Is there anything left I can say about The Traitor Son Cycle that I haven’t already said? After all, I have already posted reviews of the first, second, third, and fourth books, and I posted a pitch for Game of Thrones fan looking for a new series. The answer is: of course. If you have been reading my blog for any significant amount of time, you know I always have more nonsense to spew.
And this review is important! I am second to no one in my love of epic fantasy. Sure, I love those slim paperback sword and sorcery novels from the 70s. But I still view a great epic fantasy series as the pinnacle of all of speculative fantasy. But epic fantasy is a big commitment. I was in elementary school when I started reading The Wheel of Time. By the time I finished it, I was a practicing lawyer. So far be it from me to complain if you ask (1) is the series finished and (2) does it stick the landing (I’m looking at you, Death Gate Cycle)? Back to the topic at hand, the answers to those two questions in regard to The Traitor Son Cycle are (1) yes and (2) hell yes.
The Fall of Dragons is fabulous, and it cements The Traitor Son Cycle as one of my all-time favorite fantasy series.
The Traitor Son Cycle is not Fantasy 101. The Red Knight is a fairly conventional siege story, but Cameron spins it into something much more complex in the later books. And even in the first book, Cameron introduces a host of POV characters and minor plotlines. The full import of those characters and plotlines in some cases only becomes fully apparent in The Fall of Dragons. That greatly increased my enjoyment of this book and raised my already high estimation of the series. It also makes me want to re-read the entire thing.
Those of you who haven’t read the entire thing are in for a treat. (You haven’t!? Go read it now! If you aren’t yet convinced, I will try to keep this review light on spoilers for both this book and the series as a whole.) The one thing I struggled with reading The Fall of Dragons was all the details I had forgotten over the course of the last year. I did catch up well before the bulk of the book had passed though, and a glossary of characters in the back was invaluable (less helpful were the maps).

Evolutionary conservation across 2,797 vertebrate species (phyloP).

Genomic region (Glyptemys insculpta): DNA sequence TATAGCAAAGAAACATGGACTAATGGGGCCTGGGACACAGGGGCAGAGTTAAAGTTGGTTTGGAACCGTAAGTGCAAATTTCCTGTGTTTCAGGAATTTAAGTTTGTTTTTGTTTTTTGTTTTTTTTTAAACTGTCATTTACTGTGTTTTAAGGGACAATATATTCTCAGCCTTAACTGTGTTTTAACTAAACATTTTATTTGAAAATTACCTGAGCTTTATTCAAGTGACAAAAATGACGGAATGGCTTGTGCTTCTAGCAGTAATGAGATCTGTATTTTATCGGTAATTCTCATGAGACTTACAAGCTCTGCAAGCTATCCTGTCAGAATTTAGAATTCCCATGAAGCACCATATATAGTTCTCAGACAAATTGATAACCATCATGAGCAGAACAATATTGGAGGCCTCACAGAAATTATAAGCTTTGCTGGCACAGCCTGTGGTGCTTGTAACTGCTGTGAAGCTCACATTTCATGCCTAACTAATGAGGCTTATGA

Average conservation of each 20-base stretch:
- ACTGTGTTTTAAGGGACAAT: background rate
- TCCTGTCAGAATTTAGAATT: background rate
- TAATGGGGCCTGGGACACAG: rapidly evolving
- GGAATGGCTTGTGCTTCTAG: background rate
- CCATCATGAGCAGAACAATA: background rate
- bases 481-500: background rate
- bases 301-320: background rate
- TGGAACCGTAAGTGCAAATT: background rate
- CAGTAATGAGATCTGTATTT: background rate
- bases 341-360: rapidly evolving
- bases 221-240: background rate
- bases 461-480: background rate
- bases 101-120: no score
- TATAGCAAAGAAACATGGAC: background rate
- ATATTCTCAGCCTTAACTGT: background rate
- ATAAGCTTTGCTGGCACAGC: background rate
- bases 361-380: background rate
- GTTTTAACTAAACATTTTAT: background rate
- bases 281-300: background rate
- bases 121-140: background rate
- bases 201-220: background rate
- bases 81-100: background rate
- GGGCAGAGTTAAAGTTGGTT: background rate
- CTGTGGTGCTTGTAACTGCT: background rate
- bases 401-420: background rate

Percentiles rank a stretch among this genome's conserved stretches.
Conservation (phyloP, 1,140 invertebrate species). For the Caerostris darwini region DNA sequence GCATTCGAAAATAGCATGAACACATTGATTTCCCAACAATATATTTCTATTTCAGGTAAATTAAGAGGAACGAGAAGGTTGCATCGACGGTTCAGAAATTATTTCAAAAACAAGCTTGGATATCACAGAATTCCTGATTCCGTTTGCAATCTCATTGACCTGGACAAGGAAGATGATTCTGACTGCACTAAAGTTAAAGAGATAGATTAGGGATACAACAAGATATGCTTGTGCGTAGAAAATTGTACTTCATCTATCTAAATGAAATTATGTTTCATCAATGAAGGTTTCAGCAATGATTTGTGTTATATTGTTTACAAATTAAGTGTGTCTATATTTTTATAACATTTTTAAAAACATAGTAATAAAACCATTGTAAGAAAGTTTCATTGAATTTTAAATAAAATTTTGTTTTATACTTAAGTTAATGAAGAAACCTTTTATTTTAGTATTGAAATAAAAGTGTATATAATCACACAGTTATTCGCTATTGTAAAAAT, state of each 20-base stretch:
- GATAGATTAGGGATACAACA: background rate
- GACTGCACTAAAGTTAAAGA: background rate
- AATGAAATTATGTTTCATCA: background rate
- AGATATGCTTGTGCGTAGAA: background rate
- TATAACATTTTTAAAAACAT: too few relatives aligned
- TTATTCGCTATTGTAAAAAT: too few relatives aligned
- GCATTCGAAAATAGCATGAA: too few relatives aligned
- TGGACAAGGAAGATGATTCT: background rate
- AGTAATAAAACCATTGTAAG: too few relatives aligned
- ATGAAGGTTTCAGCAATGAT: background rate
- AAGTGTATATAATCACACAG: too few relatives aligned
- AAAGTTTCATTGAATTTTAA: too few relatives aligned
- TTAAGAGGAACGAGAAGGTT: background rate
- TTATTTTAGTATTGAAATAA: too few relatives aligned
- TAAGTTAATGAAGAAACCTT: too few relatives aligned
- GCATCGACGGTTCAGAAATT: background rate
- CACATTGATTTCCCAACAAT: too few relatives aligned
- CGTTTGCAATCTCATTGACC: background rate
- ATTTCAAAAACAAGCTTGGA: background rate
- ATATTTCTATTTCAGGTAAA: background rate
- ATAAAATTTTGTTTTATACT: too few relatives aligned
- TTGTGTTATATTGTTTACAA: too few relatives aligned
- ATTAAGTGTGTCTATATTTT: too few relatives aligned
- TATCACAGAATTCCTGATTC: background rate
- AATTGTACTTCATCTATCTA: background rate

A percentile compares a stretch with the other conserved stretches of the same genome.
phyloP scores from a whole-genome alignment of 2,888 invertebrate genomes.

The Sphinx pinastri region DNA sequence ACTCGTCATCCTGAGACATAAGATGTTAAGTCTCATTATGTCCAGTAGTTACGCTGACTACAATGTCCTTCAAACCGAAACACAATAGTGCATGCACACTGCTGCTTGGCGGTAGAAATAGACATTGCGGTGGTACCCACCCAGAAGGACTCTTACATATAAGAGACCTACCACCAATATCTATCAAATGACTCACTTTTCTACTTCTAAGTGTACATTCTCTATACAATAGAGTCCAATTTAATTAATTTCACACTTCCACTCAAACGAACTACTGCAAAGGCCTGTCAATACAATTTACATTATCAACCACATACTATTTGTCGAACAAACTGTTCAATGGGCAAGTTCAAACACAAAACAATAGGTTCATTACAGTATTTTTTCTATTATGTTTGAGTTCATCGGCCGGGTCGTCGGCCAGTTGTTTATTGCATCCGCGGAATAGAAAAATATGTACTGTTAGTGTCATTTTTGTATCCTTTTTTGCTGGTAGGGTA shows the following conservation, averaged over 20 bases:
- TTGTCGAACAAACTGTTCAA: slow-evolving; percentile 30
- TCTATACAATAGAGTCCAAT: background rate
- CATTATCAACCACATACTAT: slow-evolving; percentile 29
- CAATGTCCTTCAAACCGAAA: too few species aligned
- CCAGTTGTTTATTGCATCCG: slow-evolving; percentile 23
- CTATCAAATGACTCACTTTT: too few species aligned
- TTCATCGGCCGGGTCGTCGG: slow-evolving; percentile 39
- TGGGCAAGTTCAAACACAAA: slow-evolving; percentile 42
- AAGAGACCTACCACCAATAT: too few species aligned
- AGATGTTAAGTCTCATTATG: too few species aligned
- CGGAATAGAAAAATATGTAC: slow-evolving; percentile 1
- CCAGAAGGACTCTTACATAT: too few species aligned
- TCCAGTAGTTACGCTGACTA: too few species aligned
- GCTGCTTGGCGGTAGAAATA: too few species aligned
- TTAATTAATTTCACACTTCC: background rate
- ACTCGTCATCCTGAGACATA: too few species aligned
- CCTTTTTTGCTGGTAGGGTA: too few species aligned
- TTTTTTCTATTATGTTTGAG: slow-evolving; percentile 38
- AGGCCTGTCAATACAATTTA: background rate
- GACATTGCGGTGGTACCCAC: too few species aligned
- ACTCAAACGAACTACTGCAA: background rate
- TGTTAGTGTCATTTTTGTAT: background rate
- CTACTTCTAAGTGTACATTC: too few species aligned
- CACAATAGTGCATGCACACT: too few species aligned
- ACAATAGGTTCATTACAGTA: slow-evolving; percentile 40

As I already mentioned, the minor characters and plotlines whose true importance is revealed are a highlight. Two POV characters in particular are worth emphasizing. Morgon Mortirmir has been a secondary character since book 2, but I only really began to appreciate him in this book. Not just the role he plays in the story, but as a character—an arrogant, socially awkward teenager who possesses immense power. The other is Ash, the primary nemesis in the series. Cameron does an incredible job of getting in head of a creature so inhuman, powerful, and immortal that it struggles to understand humans at all.
Cameron does NOT mess around with The Fall of Dragons. We are treated to several big battles and crazy action right from the get-go. The battles have always been the highlight of The Traitor Son Cycle, and Cameron doesn’t let up in the slightest in the final volume. But the real highlight is Gabriel’s army’s trek through the Gates. I won’t give any spoilers, but damn. Stuff gets weird. And Cameron painstakingly builds the suspense. Gawin (and Aneas and the Abbey at Lissen Carak) are doomed if Gabriel can’t get there in time, and Cameron spends much of the book showing how desperate their straits are. Thus pushing back the trek itself. And once the Gate is open? Cameron cuts away again. It is a master class in story structure.
There is a lot going on here. I will limit myself to mentioning a few things. Master Smyth’s long game is revealed. We finally figure out what was going on with the Patriarch, and it is well worth the wait. How do you top an undead dragon? You’ll see. Other fantasy stories lavish attention on the feasts. Cameron is much more concerned with whatever it is hot to drink that morning. Cameron is a man who knows how sleeping outside in the cold and wet can turn drinking rotgut instant coffee into a transcendental experience. Trekking through the Wild plays a significant role. Cameron talked about how hard it is to travel off-trail in a blog post a while back. At least Gawin and Aneas don’t have to deal with any laurel hells.
Now, if you will excuse me, I need to make some hippocras and start a re-read.
5 of 5 Stars (book).
5 of 5 Stars (series).
Disclosure: Orbit was kind enough to send me a review copy (at my request).